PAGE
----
Otto ’Bisse’ Viherä

 

Otto has a fighter spark in his eyes, which can expand into a devastating fire inside the boxing ring. This power was released in his first fight, when he knocked-out his opponent in 20 seconds. The chessboxing community is very eager to see him again in the ring.

His fighter name ‘Bisse’ is an shortened version of the historical person Bismarck, which is also used in local bars, as it means beer in Finnish.

Year of birth: 1993

 

Profession: Investment agent

 

Current residency: Helsinki

Chess ELO rating: 800

Weight class: 85 kg

Amount of matches: 1

What kind of sports did you follow when you were young?

As a kid, at home, I remember watching the Olympics, formulas and hockey championships on TV. However, the whole family was engaged in football, including my two brothers and both of my parents.

 

 

How in the world did you become interested in chess boxing?

 

When I trained fitness boxing and lifted the weights in the gym, I happened to notice one Saturday that some guys were playing chess, after having sparred in the ring. As a curious person, I had to ask what they were doing. This small talk led me to try it myself.

 

 

How do you think chess and boxing relate to each other?

Both are, I think, a rather sensitive forms of a sport. In both sports, small things, e.g. a surprise move on the chess board or a successful hit in the boxing ring, can crucially determine the outcome. Boxing and chess are also similar to the extent that one need to be able to move fast and hit hard – with the fist or brain – in order to to win.

 

 

Do you think you are stronger in either chess or boxing?

Personally, I consider myself stronger in boxing at the moment, as my athletic background has given me a good base for the boxing mobility, explosiveness, flexibility etc. All this said, I should improve my chess.

 

 

What does chessboxing mean to you?

Chessboxing has given me ways to develop myself simultaneously in many different ways. Through sparring and official the matches, I have been able to set new goals, which I aim to reach. On the softer side, it’s always nice to interact with friends during the workouts.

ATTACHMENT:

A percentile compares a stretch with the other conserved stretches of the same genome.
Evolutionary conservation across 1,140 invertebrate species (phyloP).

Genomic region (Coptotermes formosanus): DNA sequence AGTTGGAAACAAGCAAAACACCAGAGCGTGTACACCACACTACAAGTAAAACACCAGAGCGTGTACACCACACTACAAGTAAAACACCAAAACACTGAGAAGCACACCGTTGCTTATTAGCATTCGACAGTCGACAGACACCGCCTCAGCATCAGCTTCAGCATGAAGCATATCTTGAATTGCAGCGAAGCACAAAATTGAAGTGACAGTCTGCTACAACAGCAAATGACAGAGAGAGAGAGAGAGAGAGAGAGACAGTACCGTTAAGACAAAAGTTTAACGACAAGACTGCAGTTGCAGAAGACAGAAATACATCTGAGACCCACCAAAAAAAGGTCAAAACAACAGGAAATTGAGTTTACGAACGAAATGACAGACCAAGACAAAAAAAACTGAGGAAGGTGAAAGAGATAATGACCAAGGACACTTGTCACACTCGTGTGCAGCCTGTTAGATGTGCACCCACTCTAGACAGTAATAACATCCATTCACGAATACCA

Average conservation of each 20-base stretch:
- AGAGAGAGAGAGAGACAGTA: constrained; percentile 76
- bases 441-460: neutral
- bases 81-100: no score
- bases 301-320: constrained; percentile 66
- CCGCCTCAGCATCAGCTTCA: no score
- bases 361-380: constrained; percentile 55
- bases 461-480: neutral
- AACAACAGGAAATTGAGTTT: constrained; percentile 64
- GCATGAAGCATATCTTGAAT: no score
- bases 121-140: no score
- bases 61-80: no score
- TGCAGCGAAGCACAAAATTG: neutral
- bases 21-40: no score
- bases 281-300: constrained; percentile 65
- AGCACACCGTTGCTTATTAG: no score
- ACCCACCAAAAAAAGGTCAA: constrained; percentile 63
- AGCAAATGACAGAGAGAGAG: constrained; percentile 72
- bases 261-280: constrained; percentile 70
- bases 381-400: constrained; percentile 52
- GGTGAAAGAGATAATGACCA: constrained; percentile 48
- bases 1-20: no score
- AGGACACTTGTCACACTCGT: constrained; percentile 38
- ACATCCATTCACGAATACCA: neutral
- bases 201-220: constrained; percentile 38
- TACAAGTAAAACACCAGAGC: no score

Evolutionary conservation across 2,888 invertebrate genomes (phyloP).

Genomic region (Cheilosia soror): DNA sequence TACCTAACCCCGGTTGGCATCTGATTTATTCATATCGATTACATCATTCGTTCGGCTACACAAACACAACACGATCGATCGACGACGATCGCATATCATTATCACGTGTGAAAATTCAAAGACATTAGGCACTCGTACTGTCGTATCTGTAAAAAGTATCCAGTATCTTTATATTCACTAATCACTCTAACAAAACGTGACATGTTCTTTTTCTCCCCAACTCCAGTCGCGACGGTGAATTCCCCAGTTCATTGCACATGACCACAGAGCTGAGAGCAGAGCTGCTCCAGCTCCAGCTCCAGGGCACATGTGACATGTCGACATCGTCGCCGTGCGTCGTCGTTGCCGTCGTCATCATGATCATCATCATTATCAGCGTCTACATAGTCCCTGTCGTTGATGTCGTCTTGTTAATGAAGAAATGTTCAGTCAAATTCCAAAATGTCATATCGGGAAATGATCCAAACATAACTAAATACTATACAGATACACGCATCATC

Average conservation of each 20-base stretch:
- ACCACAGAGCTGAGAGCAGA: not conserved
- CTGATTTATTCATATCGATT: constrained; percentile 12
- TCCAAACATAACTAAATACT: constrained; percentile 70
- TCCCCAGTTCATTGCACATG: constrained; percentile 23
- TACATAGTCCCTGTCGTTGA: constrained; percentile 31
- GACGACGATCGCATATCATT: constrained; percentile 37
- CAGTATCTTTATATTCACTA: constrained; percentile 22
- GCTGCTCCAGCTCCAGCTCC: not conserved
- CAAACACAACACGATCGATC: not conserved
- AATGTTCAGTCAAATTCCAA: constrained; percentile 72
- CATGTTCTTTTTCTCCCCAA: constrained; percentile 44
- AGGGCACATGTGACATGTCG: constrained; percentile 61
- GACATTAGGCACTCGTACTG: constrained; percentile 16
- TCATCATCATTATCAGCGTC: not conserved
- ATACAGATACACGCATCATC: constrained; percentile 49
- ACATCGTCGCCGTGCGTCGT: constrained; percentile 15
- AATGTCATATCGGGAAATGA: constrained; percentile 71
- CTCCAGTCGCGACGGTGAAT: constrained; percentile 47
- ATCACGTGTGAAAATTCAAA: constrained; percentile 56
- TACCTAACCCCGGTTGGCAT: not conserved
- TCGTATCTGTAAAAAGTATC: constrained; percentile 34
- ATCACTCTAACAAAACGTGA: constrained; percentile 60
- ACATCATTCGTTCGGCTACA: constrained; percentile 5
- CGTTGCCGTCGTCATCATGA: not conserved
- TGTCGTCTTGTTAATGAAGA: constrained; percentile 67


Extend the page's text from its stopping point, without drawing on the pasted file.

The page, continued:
Can chessboxing be dangerous?

 

Yes and no. I recall my first training event at the Savate Club in Helsinki, when I decided to participate to a initiation match, which did not end as expected. After having my first three minutes of playing chess I took my time to prepare myself inside the boxing ring. As the bell rang, I only moved for a moment as I suddenly injured my ankle. Thus, my first experience of chessboxing ended in taking a taxi straight to the local hospital. Luckily, it was just a stretch that needed to be taken care of.

 

 

How do you maintain and develop your chess skills?

Mainly through playing chess.com, as well as face to face chess games with friends.

 

 

What made you to enlist as a fighter in the Nordic Chessboxing event?

 

What else can I say, the first chessboxing event in the Northen Europe and in such a legendary place in my home city, the Paasitorni Main Hall, was an opportunity not to be missed.

 

How would you describe yourself as a chessboxer?

I would characterise myself as more aggressive than a moderate contestant.

 

 

Finally, do you want to add something?

Yes, if one is strongly into either chess or boxing, you should acquaint yourself to the “other side of the sport”. As my final words, I would like to encourage everyone to attend Finland's first chessboxing event. Live video stream tickets are also available for those who are not able to attend in person.

Interviewed by Tero Pajunen.

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